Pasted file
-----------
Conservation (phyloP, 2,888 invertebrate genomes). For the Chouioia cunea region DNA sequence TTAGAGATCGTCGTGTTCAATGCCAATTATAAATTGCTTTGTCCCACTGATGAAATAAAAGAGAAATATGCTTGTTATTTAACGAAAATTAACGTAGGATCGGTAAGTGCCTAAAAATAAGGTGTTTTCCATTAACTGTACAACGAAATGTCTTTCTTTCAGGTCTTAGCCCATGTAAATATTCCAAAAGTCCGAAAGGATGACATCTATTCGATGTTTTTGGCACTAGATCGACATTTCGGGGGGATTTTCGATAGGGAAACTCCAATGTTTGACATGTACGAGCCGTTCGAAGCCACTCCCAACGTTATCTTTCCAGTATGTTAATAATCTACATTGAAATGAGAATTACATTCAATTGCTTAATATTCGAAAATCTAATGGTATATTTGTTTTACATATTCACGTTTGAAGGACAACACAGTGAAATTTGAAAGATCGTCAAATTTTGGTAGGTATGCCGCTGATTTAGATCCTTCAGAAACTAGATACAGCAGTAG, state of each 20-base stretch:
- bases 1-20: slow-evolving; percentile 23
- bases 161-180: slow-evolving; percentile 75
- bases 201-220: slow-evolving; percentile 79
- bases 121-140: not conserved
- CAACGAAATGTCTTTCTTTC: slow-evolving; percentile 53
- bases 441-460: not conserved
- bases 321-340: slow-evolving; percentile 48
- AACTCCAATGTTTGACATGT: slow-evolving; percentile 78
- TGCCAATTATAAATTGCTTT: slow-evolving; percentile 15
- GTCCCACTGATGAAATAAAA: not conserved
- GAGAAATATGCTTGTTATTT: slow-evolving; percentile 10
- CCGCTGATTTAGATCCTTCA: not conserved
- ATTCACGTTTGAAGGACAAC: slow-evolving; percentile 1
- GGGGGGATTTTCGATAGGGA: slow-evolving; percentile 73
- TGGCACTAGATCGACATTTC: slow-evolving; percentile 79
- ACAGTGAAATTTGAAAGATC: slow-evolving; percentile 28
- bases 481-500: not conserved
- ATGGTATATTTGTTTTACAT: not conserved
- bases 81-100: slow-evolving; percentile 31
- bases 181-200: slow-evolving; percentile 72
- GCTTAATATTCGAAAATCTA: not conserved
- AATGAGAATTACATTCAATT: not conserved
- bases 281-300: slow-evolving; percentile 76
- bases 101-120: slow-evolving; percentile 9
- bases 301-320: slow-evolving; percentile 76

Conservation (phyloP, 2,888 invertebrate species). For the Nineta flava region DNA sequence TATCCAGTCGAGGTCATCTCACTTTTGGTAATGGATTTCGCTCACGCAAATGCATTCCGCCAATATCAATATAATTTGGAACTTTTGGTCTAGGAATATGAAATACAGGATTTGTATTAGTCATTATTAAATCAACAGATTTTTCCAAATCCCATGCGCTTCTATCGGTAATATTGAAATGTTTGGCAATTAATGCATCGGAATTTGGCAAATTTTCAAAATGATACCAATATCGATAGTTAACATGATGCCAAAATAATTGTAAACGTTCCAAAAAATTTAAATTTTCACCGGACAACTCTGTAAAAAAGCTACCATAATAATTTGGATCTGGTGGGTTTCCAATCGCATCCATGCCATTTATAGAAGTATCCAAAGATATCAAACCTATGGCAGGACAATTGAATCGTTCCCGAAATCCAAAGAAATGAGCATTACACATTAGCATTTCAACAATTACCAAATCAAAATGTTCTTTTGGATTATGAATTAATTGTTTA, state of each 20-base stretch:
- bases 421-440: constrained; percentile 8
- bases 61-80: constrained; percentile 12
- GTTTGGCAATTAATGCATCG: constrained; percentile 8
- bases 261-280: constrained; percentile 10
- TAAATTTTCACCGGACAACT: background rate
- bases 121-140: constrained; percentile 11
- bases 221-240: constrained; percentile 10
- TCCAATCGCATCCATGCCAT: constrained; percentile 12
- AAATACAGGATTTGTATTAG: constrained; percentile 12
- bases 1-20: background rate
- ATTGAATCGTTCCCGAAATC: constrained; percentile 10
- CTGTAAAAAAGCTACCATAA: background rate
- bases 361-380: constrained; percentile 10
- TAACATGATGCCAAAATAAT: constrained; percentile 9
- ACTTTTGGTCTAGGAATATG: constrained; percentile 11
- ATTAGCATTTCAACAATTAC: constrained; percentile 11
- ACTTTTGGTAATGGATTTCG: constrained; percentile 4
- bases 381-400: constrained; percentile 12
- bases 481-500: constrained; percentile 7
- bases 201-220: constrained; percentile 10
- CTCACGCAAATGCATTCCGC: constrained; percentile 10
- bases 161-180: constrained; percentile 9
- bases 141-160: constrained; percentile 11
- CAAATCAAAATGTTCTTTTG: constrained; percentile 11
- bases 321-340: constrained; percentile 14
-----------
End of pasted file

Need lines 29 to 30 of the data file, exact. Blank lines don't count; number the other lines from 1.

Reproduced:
- bases 61-80: constrained; percentile 12
- GTTTGGCAATTAATGCATCG: constrained; percentile 8